The Evolution of Push-to-Talk

The Journey from Radios to Digital Push-to-Talk

Connecting frontline teams with real-time voice is critical, but many organizations struggle to connect deskless workers with team members, management, and the operations center. It is difficult to serve clients and partners when communication breaks down.

Push-to-talk (PTT) technology was introduced roughly 80 years ago with the invention of radio transceivers. With radio transceivers, people could talk to each other across long distances using a mobile device. Push-to-talk technology is simple: users press and hold a button on a handheld device to talk, then let go to listen, instantly transmitting messages to one or many people. Push-to-Talk radios are more than 80 years old.

PTT revolutionized communications during World War II, enabling military leaders to communicate to their troops. Today, industries from hospitality and manufacturing to transportation, retail, and security all rely on push-to-talk technology to communicate with deskless workers. Deskless workers are constantly moving throughout their work days and are more difficult to reach than workers who can consistently be found at their desks.

Historically, push-to-talk communication was voice-only, but today the technology includes more intelligence. Modern push-to-talk platforms connect frontline teams with corporate systems and third-party internet services to provide real-time intelligence, enabling deskless workers to better serve customers and perform important tasks.

Radios: The Origin of Push-to-Talk

Traditional push-to-talk solutions include two-way radios that require users to purchase and set up their own network equipment and apply for operating licenses. Radios have significant challenges:

  1. They are limited to small usage/reception areas, making it difficult for decentralized and distributed workforces in industries like transportation, where vehicles and drivers are constantly on the move. In these decentralized and distributed industries, workers need to maintain real-time voice communication with dispatch and operation centers.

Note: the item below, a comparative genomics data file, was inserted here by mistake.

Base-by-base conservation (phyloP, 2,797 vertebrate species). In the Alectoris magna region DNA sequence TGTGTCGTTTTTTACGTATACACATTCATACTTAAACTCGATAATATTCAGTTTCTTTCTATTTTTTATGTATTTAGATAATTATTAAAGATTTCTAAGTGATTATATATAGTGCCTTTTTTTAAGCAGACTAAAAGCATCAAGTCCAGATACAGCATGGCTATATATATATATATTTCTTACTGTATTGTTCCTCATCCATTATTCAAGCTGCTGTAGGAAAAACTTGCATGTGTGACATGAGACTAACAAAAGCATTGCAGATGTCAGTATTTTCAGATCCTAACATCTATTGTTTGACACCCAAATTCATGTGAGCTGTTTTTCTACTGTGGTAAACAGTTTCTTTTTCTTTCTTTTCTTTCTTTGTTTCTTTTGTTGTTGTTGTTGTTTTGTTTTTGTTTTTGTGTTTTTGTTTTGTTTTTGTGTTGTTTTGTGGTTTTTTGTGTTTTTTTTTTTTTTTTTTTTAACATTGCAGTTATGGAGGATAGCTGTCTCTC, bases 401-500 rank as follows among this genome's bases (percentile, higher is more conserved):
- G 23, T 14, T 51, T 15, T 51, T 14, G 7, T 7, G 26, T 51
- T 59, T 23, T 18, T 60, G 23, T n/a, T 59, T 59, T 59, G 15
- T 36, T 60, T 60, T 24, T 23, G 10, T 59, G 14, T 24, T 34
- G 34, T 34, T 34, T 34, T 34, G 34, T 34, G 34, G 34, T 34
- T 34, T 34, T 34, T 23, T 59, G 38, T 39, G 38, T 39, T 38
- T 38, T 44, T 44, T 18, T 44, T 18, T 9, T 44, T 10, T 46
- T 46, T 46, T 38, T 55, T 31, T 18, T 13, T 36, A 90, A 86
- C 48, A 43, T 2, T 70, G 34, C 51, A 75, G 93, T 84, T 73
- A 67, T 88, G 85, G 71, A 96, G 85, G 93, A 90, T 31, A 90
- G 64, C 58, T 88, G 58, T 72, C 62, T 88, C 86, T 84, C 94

2. Radios can’t tell dispatchers where drivers or assets are, which vehicles are in motion, or who’s online and listening.
  3. With radios, incidents and emergency situations like incapacitations, location breaches, panic alarms — even fires — require manual processing of events and responses. Radios cannot provide automatic safety check-ins, monitoring for incapacitation, and automatic emergency workflows including all-call notifications, notifying headquarters, and enabling bots to begin running safety procedures.
  4. Radios can only provide voice communications. Deskless workers often need to send texts, photos, videos, and PDFs while they’re on the job. Being able to send these file types improves communication, reporting, compliance, and productivity.

Walkie-Talkies: More Suitable for Homes than Businesses

Consumers are often familiar with push-to-talk walkie-talkies, which look and operate much like two-way radios but are built with less powerful technology. Walkie-talkies typically fail quickly in business settings because of extremely short communications range, unstable audio quality, and other limitations similar to two-way radios.

Push-to-Talk Apps: The Simple Digital Solution

One recent push-to-talk solution is a simple push-to-talk app for workers’ phones. The app enables users to communicate via push-to-talk using their own cellular or Wi-Fi connection. While they can be convenient, these apps don’t offer encryption or specialized functions that professional organizations need.

Push-to-Talk Platforms

Push-to-Talk platforms solutions deliver more functionality than radios or simple PTT apps. With these platforms, workers can:

  1. Communicate over any network and any distance without installing special network equipment or applying for licenses.
  2. Share texts, photos, videos, and files in addition to voice messages.
  3. Enable mapping and real-time location services so everyone knows where all team members are.

PTT platforms are a huge step forward from radios, but they still lack automation, intelligence, and analytics to help optimize frontline operations.

Orion push-to-talk with earpiece

Push-to-Talk 2.0